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Meta Launches Improved 3D Avatars, Expands Avatar Use to Instagram

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Meta Launches Improved 3D Avatars, Expands Avatar Use to Instagram


The metaverse is coming – not now, and not for some time yet, but it is evolving, and as per the name, Meta is keen to take ownership of that next stage, and ensure that it remains relevant in the future iteration of the web as we know it.

And this is another step in that direction – today, Meta has released an updated process for its 3D avatar creation on Facebook and Messenger, while it’ll also now enable people to use their custom avatars in Instagram Stories and DMs as well.

As you can see in this image, Meta’s new 3D avatars have more refined features and customization options to make them look more like the actual people that they represent, while Meta’s also adding more inclusive customization features, including Cochlear implants, hearing aids and wheelchairs, giving more users the ability to represent themselves in its apps.

Meta avatars

Meta’s offered its 3D avatars as an option in its main app since 2019, with the capacity to create a digital depiction of yourself that can then be added to stickers, posts, reactions and more.

But while some people have adopted these characters, they haven’t really caught on in a major way. Meta will be hoping to change that with this new expansion, which also, as noted, will enable Instagram users to create their virtual self.

Meta avatars in Instagram

Which will additionally open up new opportunities for sponsored content.

From now until February 28th, you’ll be able to outfit your Avatar to support either of the two Super Bowl LVI contenders – or if you can’t bring yourself to cheer for either team, there’s also a neutral Super Bowl LVI shirt you can choose instead.”

Meta avatars

Digital clothing is fast becoming a key commerce trend, with Snapchat also offering a range of digital items to outfit your Bitmoji avatar in its app. And when you also consider that a virtual Gucci bag sold for $4,000 on Roblox last year, there’s clearly a rising demand for such items, which may seem odd to those outside of these worlds, but actually makes a lot of sense, given the status and prestige they can bring in these alternate, digital cultures.

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When then leans into another element, in NFTs, the latest big trend to takeover social media circles.

One of the confusing things about the current NFT trend is that it’s not entirely clear what the purpose of these artworks is, in relation to the next stage of digital connection. Is the idea that you’ll display these digital artworks in the metaverse, in your own, custom space, or is it, as many NFT projects have suggested, that you’ll eventually be able to adapt these profile images into full-body, 3D avatars, which you could then use to represent yourself in a theoretical, all-encompassing VR or AR world?

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In the case of the latter, that seems unlikely to be a big focus, as we already have various metaverse-like platforms, including Roblox and Fortnite, where people can buy digital ‘skins’ for players, and based on the trends we see in those apps, it’s unlikely to be random images of apes and cats that are going to become prominent depictions of people within these settings.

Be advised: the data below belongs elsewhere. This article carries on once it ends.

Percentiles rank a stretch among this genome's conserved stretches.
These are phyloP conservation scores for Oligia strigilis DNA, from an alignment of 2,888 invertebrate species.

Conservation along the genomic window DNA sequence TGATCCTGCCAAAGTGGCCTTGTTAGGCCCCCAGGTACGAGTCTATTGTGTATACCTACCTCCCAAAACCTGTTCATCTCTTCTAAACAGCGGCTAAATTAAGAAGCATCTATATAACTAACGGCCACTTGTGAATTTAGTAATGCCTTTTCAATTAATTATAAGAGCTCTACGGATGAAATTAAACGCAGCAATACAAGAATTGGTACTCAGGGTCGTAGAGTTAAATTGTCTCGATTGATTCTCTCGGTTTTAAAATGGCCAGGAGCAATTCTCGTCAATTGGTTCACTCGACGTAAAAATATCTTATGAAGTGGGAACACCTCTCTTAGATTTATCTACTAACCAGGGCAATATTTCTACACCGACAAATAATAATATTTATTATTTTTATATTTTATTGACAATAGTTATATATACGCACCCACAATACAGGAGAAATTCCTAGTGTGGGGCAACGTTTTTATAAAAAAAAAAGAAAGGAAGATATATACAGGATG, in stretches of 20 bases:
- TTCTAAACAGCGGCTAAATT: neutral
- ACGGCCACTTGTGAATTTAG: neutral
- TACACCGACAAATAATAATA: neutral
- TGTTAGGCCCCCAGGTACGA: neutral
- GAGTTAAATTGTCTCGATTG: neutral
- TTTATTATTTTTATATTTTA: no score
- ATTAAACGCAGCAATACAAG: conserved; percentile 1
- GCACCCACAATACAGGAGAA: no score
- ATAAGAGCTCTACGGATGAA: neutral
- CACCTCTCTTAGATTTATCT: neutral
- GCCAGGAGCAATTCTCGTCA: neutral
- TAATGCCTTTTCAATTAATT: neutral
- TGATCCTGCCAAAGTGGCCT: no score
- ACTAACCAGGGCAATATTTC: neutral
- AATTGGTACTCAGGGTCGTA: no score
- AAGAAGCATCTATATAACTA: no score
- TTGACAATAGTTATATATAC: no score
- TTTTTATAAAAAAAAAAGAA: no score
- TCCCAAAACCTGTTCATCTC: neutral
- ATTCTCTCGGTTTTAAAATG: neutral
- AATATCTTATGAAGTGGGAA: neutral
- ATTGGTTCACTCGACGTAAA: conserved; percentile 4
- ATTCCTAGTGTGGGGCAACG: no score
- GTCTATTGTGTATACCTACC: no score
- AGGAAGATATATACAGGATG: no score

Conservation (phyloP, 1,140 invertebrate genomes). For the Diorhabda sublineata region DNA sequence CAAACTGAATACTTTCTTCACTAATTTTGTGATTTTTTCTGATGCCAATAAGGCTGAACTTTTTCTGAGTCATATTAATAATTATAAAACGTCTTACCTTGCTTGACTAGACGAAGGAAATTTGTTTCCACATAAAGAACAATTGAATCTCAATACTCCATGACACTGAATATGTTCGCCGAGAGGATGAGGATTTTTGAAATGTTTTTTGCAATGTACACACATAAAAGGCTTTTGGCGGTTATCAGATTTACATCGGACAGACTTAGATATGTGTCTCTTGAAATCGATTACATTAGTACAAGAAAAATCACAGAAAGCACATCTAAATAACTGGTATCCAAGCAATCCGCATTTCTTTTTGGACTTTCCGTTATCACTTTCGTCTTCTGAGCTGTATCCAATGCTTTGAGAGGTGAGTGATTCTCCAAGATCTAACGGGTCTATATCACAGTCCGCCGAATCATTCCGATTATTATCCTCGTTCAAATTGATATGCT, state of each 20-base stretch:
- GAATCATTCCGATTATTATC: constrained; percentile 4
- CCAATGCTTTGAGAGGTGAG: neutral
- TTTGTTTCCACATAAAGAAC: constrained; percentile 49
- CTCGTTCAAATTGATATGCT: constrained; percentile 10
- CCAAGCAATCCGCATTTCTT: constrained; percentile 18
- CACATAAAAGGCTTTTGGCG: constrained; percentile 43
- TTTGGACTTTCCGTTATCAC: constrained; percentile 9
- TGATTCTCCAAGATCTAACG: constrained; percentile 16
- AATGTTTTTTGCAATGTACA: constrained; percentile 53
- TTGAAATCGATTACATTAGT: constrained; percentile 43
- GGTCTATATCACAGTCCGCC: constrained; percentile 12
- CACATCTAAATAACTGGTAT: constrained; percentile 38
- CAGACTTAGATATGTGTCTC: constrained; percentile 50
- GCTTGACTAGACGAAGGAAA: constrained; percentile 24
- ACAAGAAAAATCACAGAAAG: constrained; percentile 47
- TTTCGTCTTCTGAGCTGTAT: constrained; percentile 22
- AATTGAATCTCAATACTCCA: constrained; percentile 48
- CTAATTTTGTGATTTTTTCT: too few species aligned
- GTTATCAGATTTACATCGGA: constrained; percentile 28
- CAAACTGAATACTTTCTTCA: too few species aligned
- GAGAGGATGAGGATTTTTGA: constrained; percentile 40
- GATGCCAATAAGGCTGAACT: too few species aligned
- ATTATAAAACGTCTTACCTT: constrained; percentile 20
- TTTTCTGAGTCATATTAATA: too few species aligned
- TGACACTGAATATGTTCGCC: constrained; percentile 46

The latest Marvel characters, popular Star Wars villains – character depictions based on trending films and TV shows tend to win the day in these apps, and while users can go for more obscure pop culture references, the most common, coolest skins at any given time generally see the most use. The concept of NFTs is that you own a unique character, that no one else can have – but with the option to either look like yourself or go with a popular character instead, will people really want to look like a pixelated punk in full size? Cultural trends of the time will play a much bigger role than originality in this respect.

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Indeed, Fortnite’s character skins are hugely popular – in fact, Fortnite makes the majority of its revenue from the sale of digital items, including skins, not from season battle passes (effectively in-game subscriptions) as some might expect.

Purchasing a new look for your character is second nature to the next generation of consumers, and its these audiences that are likely to drive the metaverse shift, with Meta repeatedly noting that it will take years, likely a decade or more, for the broader metaverse vision to take shape.

Will people really want to depict their digital self as a bored monkey from 2022 a decade on?

I mean, maybe that is the case and I’m missing the point, and maybe displaying your digital art works in your own dedicated space is the goal. But it does seem to me that, as an investment in the metaverse shift, you’d be better off looking at projects that are building universal, transferrable elements, like avatars, which can be adapted for the next stage, and will enable users to create custom visual depictions that align with existing trends, and are being built with portability in mind from the ground up.

That’s why projects like Ready Player Me seem more interesting, with custom avatar creation tools that aren’t confined to a specific trend, and will, ideally, eventually translate into the schemas and requirements of a universal metaverse platform.

Ready Player Me